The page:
Purchase this article with an account.
Camila Albo, George Sanchez, Logan Wolfel, Rushi N Mankad, Brandon Sellers, Robert F. Melendez; Is there a shortage of ophthalmologists in the southwestern United States?. Invest. Ophthalmol. Vis. Sci. 2021;62(8):1712.
Download citation file:
© ARVO (1962-2015); The Authors (2016-present)
With an increase in systemic disease leading to ocular manifestations and an expansion of the elderly population, healthcare is experiencing exponential demand and is projected to outgrow the supply of ophthalmologists. We performed a cross-sectional study to determine the prevalence of ophthalmologists and types of ophthalmology subspecialists in the three largest cities of each southwestern (SW) state (Arizona (AZ), New Mexico (NM), Oklahoma (OK) and Texas (TX)) in the United States (US).
We used the American Academy of Ophthalmology’s “Find an Ophthalmologist” online listing, during December 2020, to determine the number and location of ophthalmologists in the SW US. We collected data on each ophthalmologist, including sex, primary subspecialty, practice type, year of board certification, and academic affiliation. We assigned two age groups based on board certification year (Table 1). We compared our data to previous literature demonstrating a mean US national density of 5.68 ophthalmologists per 100,000 persons in 2017. We identified the three largest cities in each state by population.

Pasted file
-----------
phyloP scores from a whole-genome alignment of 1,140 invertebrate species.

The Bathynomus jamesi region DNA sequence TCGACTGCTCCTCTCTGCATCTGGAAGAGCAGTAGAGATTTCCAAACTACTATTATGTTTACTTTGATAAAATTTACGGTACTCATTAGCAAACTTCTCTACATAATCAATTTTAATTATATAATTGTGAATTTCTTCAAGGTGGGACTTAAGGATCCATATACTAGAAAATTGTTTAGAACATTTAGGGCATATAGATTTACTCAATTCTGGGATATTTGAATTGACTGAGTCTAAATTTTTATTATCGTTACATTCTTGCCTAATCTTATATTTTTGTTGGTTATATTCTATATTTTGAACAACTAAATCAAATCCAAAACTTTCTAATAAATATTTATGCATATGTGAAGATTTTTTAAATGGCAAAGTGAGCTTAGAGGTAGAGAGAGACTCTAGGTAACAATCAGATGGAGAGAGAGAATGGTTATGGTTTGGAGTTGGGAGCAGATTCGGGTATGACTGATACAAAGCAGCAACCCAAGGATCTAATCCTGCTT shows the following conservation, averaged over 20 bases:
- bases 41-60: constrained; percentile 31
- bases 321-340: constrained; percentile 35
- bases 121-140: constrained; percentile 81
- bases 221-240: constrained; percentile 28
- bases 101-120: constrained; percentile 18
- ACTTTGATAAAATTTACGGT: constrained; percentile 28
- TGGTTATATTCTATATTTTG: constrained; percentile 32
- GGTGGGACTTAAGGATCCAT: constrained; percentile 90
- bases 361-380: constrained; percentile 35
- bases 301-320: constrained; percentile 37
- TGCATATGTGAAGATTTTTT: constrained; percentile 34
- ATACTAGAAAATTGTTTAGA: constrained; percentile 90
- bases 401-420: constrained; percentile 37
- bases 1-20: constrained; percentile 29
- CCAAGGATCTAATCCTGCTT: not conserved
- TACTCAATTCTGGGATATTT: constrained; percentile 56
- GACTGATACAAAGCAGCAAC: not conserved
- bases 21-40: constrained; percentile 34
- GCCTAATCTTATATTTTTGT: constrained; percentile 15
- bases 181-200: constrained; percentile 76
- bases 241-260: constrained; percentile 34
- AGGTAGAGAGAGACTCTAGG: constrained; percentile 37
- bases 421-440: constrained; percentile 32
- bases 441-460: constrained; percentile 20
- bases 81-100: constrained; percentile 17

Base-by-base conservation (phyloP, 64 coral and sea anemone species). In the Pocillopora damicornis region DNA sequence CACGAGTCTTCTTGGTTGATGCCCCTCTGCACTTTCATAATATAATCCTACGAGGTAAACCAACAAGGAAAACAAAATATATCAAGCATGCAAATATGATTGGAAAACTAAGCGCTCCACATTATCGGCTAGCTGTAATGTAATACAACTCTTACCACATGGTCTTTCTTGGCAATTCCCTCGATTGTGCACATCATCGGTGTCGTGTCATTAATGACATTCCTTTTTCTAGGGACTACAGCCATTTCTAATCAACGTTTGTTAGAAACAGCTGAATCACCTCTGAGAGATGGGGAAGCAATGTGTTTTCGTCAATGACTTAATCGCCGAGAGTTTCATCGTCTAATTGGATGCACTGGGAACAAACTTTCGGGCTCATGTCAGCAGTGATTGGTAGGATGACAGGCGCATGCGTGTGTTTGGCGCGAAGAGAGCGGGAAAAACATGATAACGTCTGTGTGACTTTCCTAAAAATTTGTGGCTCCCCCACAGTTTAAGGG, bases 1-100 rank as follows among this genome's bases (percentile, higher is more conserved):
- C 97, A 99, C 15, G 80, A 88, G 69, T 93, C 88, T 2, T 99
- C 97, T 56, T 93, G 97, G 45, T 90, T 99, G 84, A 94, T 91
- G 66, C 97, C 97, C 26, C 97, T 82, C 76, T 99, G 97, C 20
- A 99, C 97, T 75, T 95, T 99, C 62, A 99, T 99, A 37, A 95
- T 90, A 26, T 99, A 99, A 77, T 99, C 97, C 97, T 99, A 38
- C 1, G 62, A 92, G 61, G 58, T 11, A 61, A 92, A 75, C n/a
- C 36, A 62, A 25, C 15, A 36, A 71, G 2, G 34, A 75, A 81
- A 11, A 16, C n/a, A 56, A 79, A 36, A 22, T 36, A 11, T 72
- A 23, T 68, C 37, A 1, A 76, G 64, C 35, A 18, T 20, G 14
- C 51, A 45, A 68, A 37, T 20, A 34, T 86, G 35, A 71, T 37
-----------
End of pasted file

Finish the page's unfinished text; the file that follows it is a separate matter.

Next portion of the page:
There were 550 total ophthalmologists in the three largest cities of each SW state. The majority were male (78.5%) and board certified prior to or during 1997 (56.2%). There were 5.48 ophthalmologists per 100,000 persons, i.e., 18,238 persons per one ophthalmologist (P/O), in the SW region. Texas (21,036 P/O) and Oklahoma (13,240 P/O) were the most and least saturated states, respectively (Figure 1). Tucson had the most ophthalmologists per 100,000 persons (10.11); Rio Rancho (0.99) and Houston (3.59) had the least. Retina (N=128) and cornea/external disease (N=45) were the most reported primary subspecialties; oculoplastics (N=33) and neuro-ophthalmology (N=10) were the least reported.
Our results suggest that there are less ophthalmologists per person in the SW region compared to the 2017 mean national density. This data provides important information to younger ophthalmologists seeking job opportunities, the ophthalmic community for resource allocation, and the general public searching for ophthalmologists in the SW US.
This is a 2021 ARVO Annual Meeting abstract.
Table 1: Demographics and Primary Subspecialty of Ophthalmologists in the Southwestern United States
Figure 1: Density of Ophthalmologists in the Southwestern United States Based on Number of Ophthalmologists per 100,000 Persons
This PDF is available to Subscribers Only